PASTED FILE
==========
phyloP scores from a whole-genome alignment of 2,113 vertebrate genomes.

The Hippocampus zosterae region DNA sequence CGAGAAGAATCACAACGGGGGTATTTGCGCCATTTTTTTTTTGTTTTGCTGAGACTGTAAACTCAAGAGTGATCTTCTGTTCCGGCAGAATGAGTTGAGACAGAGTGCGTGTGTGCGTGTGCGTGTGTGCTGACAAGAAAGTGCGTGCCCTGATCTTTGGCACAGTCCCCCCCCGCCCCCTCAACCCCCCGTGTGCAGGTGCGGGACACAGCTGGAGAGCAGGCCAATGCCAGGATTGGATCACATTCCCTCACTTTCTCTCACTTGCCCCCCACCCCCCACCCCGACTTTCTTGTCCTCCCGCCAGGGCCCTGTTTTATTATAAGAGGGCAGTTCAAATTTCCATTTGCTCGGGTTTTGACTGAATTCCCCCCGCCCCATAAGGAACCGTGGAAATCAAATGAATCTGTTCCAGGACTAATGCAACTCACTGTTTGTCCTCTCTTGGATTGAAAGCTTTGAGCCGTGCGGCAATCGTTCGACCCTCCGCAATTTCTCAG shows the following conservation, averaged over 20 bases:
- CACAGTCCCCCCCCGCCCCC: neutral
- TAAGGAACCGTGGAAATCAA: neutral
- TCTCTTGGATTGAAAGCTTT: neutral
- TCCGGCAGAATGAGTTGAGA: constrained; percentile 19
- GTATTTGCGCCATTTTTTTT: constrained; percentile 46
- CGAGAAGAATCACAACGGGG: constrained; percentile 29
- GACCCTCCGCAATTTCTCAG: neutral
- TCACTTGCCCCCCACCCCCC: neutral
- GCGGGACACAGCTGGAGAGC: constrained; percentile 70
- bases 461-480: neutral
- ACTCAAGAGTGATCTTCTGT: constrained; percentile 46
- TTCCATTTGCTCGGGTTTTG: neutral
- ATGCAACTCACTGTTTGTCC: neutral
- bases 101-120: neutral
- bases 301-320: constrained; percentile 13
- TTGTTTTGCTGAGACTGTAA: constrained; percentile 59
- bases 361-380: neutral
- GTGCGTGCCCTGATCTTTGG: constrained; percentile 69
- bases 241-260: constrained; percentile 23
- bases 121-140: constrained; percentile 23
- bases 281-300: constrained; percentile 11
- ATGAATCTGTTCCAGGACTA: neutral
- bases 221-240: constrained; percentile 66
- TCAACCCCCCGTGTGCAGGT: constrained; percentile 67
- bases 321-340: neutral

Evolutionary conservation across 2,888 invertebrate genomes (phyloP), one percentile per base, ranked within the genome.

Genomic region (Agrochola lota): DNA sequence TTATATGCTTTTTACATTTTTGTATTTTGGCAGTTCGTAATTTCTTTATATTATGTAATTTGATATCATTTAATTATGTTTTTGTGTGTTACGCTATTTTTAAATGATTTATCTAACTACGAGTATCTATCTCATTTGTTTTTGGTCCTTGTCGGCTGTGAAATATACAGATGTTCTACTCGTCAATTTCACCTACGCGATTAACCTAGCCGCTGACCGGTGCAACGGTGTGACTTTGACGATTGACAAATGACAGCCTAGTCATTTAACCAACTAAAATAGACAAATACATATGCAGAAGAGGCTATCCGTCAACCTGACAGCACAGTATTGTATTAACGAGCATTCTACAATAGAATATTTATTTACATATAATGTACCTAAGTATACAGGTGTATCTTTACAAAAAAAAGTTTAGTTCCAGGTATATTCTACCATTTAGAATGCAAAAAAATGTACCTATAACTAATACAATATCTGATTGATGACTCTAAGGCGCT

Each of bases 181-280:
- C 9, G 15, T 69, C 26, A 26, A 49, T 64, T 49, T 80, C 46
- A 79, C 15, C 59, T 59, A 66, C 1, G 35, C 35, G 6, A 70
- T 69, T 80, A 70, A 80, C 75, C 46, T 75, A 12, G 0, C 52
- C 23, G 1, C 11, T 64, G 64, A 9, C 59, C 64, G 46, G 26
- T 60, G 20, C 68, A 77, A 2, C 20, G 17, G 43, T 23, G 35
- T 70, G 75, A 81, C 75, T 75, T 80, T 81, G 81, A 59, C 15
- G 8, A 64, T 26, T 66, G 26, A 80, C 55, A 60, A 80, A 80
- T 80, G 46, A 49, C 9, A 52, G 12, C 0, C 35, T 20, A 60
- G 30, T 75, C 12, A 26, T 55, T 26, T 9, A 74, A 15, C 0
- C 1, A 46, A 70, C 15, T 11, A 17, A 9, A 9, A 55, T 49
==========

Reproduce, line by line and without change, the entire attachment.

phyloP scores from a whole-genome alignment of 2,113 vertebrate genomes.

The Hippocampus zosterae region DNA sequence CGAGAAGAATCACAACGGGGGTATTTGCGCCATTTTTTTTTTGTTTTGCTGAGACTGTAAACTCAAGAGTGATCTTCTGTTCCGGCAGAATGAGTTGAGACAGAGTGCGTGTGTGCGTGTGCGTGTGTGCTGACAAGAAAGTGCGTGCCCTGATCTTTGGCACAGTCCCCCCCCGCCCCCTCAACCCCCCGTGTGCAGGTGCGGGACACAGCTGGAGAGCAGGCCAATGCCAGGATTGGATCACATTCCCTCACTTTCTCTCACTTGCCCCCCACCCCCCACCCCGACTTTCTTGTCCTCCCGCCAGGGCCCTGTTTTATTATAAGAGGGCAGTTCAAATTTCCATTTGCTCGGGTTTTGACTGAATTCCCCCCGCCCCATAAGGAACCGTGGAAATCAAATGAATCTGTTCCAGGACTAATGCAACTCACTGTTTGTCCTCTCTTGGATTGAAAGCTTTGAGCCGTGCGGCAATCGTTCGACCCTCCGCAATTTCTCAG shows the following conservation, averaged over 20 bases:
- CACAGTCCCCCCCCGCCCCC: neutral
- TAAGGAACCGTGGAAATCAA: neutral
- TCTCTTGGATTGAAAGCTTT: neutral
- TCCGGCAGAATGAGTTGAGA: constrained; percentile 19
- GTATTTGCGCCATTTTTTTT: constrained; percentile 46
- CGAGAAGAATCACAACGGGG: constrained; percentile 29
- GACCCTCCGCAATTTCTCAG: neutral
- TCACTTGCCCCCCACCCCCC: neutral
- GCGGGACACAGCTGGAGAGC: constrained; percentile 70
- bases 461-480: neutral
- ACTCAAGAGTGATCTTCTGT: constrained; percentile 46
- TTCCATTTGCTCGGGTTTTG: neutral
- ATGCAACTCACTGTTTGTCC: neutral
- bases 101-120: neutral
- bases 301-320: constrained; percentile 13
- TTGTTTTGCTGAGACTGTAA: constrained; percentile 59
- bases 361-380: neutral
- GTGCGTGCCCTGATCTTTGG: constrained; percentile 69
- bases 241-260: constrained; percentile 23
- bases 121-140: constrained; percentile 23
- bases 281-300: constrained; percentile 11
- ATGAATCTGTTCCAGGACTA: neutral
- bases 221-240: constrained; percentile 66
- TCAACCCCCCGTGTGCAGGT: constrained; percentile 67
- bases 321-340: neutral

Evolutionary conservation across 2,888 invertebrate genomes (phyloP), one percentile per base, ranked within the genome.

Genomic region (Agrochola lota): DNA sequence TTATATGCTTTTTACATTTTTGTATTTTGGCAGTTCGTAATTTCTTTATATTATGTAATTTGATATCATTTAATTATGTTTTTGTGTGTTACGCTATTTTTAAATGATTTATCTAACTACGAGTATCTATCTCATTTGTTTTTGGTCCTTGTCGGCTGTGAAATATACAGATGTTCTACTCGTCAATTTCACCTACGCGATTAACCTAGCCGCTGACCGGTGCAACGGTGTGACTTTGACGATTGACAAATGACAGCCTAGTCATTTAACCAACTAAAATAGACAAATACATATGCAGAAGAGGCTATCCGTCAACCTGACAGCACAGTATTGTATTAACGAGCATTCTACAATAGAATATTTATTTACATATAATGTACCTAAGTATACAGGTGTATCTTTACAAAAAAAAGTTTAGTTCCAGGTATATTCTACCATTTAGAATGCAAAAAAATGTACCTATAACTAATACAATATCTGATTGATGACTCTAAGGCGCT

Each of bases 181-280:
- C 9, G 15, T 69, C 26, A 26, A 49, T 64, T 49, T 80, C 46
- A 79, C 15, C 59, T 59, A 66, C 1, G 35, C 35, G 6, A 70
- T 69, T 80, A 70, A 80, C 75, C 46, T 75, A 12, G 0, C 52
- C 23, G 1, C 11, T 64, G 64, A 9, C 59, C 64, G 46, G 26
- T 60, G 20, C 68, A 77, A 2, C 20, G 17, G 43, T 23, G 35
- T 70, G 75, A 81, C 75, T 75, T 80, T 81, G 81, A 59, C 15
- G 8, A 64, T 26, T 66, G 26, A 80, C 55, A 60, A 80, A 80
- T 80, G 46, A 49, C 9, A 52, G 12, C 0, C 35, T 20, A 60
- G 30, T 75, C 12, A 26, T 55, T 26, T 9, A 74, A 15, C 0
- C 1, A 46, A 70, C 15, T 11, A 17, A 9, A 9, A 55, T 49